Week 2017/8/7 Top 5 Hosting Industry News

Google launched that it is now cutting the cloud virtual machines’ high-speed storage by up to 63%. This is good news for its customers and they can pay 63% less for the Local SSD storage acctached to Google Cloud Platform’s virtual machines. Also, this pricing discount shows the fiercer competition among the cloud providers such as Google, AWS and Microsoft Azure. This price cut is not first time, and we believe it will come gradually and regularly from those participants in cloud market.

Early this week, IBM Research launched its latest achievement in distributed deep learning, also called DDL, allowing to build software scaling up DDL across hundreds of learners (refer to GPUs) at near-ideal efficiency. It is a new milestone in the deep learning performance. It tackles a major issue when deploying deep learning, which is that if the GPUs are becoming faster, the learning or communication of GPUs with each other will get worse. 

Amazon Web Service this week announced that it has joined Cloud Native Computing Foundation and becomes a platinum member of the Foundation. Both organizations have confirmed the reports. This major move is to support AWS open source projects which help developers to build those modern applications. Meanwhile, vice president of AWS cloud architecture, Adrian Cockcroft, would join the CNCF to govern board.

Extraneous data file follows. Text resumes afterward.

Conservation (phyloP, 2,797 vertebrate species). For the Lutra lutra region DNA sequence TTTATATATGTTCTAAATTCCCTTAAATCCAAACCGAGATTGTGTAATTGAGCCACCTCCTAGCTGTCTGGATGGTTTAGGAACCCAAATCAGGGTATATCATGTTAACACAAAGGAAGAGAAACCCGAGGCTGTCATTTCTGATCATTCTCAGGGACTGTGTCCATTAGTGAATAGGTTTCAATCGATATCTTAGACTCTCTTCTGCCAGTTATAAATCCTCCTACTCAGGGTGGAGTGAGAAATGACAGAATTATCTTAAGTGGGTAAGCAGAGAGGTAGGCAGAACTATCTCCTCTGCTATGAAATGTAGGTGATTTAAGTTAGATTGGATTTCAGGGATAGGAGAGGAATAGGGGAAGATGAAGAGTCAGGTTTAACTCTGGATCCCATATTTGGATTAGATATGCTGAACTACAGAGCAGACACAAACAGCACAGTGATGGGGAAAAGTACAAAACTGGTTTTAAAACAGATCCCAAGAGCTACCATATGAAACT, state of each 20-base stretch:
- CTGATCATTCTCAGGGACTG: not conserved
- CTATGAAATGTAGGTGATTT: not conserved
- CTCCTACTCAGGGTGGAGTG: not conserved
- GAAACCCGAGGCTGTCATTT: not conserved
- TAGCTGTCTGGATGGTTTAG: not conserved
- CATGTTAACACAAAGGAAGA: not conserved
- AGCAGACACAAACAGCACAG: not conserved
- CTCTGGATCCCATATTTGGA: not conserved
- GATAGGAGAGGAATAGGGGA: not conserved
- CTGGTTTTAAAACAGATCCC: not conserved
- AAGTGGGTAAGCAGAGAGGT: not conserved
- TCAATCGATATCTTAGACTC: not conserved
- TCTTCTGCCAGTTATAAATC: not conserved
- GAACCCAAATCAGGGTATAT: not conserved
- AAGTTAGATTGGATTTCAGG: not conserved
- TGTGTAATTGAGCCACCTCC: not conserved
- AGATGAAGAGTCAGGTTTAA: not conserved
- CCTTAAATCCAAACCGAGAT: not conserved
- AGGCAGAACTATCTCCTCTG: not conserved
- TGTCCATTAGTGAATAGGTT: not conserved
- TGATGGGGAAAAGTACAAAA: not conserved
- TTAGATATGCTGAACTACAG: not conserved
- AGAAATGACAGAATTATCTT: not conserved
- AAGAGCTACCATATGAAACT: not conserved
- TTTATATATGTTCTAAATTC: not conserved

Microsoft joined Apple, Mozilla, and Google this week in disabling security certificates offered by Chinese company WoSign and its subsidiary StartCom. The company said that it has had enough of the CAs WoSign and StartCom, one of its subsidiary’s poor security. And, neither Edge nor Internet Explore would trust any new security certificates from the notorious company and its subsidiary. Actually, the reputation corruption should traced back to last year, when SSL Labs said WoSign's SSL performance has lost browser vendors’ trust and been accused of persistent deception and dishonesty.  

According to China’s watchdog, three Chinese media giants Tencent, Weibo, and Baidu are reported that they are under the investigation by China’s Cyberspace Administration, which is concerned about the disruptive content. The Cyberspace Administration of China has instructed its branches in Beijing and Guangdong to check the three companies’ user-generated content laden with “rumors, violence, porn” disruptive to the social order. This move shows that Chinese government continues to tighten scrutiny over the internet content. 

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